Most people have heard that melanoma is a very dangerous type of skin cancer. For years they have been advised to look for any moles that have changed color, shape or size. But it turns out that a lot of melanomas occur in places where there were no moles previously. How can you spot melanoma early?
Striving to Spot Melanoma as Early as Possible:
A review published in the Journal of the American Academy of Dermatology found that fewer than one third of melanomas start in existing moles. Of the 20,000 skin cancers that were included in the analysis, 71 percent started as a stand alone lesion. These melanomas also tended to be more aggressive than those originating around moles.
Review Your Whole Skin:
People need to pay attention to anything new or different that shows up anywhere on their skin. Enlist a partner to check those places that you cannot see, such as your back or the backs of your thighs. Use your phone to take pictures of any spots you see so you can keep track of them, but don’t wait: make an appointment with a dermatologist to have any new spots checked out right away.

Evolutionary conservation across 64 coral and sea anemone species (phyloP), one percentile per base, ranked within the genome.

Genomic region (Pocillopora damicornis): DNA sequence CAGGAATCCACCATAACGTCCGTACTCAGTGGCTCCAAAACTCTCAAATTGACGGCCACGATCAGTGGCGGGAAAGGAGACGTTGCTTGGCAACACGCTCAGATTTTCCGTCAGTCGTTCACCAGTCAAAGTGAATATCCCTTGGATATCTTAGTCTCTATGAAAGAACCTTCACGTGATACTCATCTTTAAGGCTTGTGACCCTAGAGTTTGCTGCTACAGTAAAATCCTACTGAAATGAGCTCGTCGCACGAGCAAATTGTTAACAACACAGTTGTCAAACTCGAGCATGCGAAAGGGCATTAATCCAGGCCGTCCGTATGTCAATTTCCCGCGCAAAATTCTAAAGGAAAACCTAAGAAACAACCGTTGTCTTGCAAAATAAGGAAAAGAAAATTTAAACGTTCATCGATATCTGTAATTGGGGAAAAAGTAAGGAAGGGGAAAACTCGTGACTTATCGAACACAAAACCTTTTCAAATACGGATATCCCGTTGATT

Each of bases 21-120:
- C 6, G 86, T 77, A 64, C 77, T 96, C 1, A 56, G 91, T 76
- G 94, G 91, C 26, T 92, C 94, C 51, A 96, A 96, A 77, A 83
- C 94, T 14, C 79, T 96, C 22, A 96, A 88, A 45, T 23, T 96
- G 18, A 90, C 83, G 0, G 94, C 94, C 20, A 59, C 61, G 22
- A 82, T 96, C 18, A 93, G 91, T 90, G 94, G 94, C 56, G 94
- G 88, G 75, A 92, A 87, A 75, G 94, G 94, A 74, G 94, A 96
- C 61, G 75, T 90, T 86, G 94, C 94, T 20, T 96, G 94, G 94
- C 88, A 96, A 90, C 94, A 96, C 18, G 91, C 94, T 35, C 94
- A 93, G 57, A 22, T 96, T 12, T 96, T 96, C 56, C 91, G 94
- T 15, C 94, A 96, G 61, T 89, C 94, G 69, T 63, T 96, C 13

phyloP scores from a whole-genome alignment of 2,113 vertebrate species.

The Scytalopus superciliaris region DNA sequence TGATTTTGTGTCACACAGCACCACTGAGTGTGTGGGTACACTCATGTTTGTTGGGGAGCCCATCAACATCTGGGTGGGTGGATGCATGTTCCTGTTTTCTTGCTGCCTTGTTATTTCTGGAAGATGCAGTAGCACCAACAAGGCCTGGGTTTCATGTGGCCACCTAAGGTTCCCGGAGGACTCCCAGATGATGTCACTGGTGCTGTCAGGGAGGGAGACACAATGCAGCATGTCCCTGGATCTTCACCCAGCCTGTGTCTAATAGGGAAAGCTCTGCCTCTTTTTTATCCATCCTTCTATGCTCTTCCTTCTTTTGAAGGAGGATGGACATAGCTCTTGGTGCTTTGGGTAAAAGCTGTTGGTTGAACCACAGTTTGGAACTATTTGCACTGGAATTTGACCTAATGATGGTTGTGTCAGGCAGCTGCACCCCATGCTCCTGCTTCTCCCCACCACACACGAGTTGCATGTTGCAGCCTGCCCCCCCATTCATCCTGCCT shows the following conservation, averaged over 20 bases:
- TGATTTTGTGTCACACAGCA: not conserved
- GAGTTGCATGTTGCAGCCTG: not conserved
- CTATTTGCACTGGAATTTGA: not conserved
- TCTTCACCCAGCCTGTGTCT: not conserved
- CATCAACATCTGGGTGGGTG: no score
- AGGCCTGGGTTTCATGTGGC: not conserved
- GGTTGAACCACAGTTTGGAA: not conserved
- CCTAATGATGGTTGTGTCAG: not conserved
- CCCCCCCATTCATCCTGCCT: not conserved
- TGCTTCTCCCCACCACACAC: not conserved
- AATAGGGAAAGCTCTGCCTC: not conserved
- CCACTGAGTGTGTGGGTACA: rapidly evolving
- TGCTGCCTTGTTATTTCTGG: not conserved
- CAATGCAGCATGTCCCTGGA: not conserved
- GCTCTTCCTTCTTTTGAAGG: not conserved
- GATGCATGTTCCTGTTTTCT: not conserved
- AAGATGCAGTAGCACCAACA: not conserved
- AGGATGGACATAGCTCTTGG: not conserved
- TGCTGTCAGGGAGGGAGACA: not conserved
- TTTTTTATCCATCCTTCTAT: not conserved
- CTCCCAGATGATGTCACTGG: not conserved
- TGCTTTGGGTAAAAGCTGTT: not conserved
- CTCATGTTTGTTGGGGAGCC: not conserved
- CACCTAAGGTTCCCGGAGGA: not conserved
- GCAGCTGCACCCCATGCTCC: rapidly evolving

How to Spot Melanoma:
One rule of thumb is to look for ABCDE. Those letters stand for Asymmetry and border irregularity. That means the spot is uneven. C stands for color variability. D is for diameter, bigger than a pencil eraser and E is for evolving. That means the spot is changing. A dermatologist should evaluate any such lesions.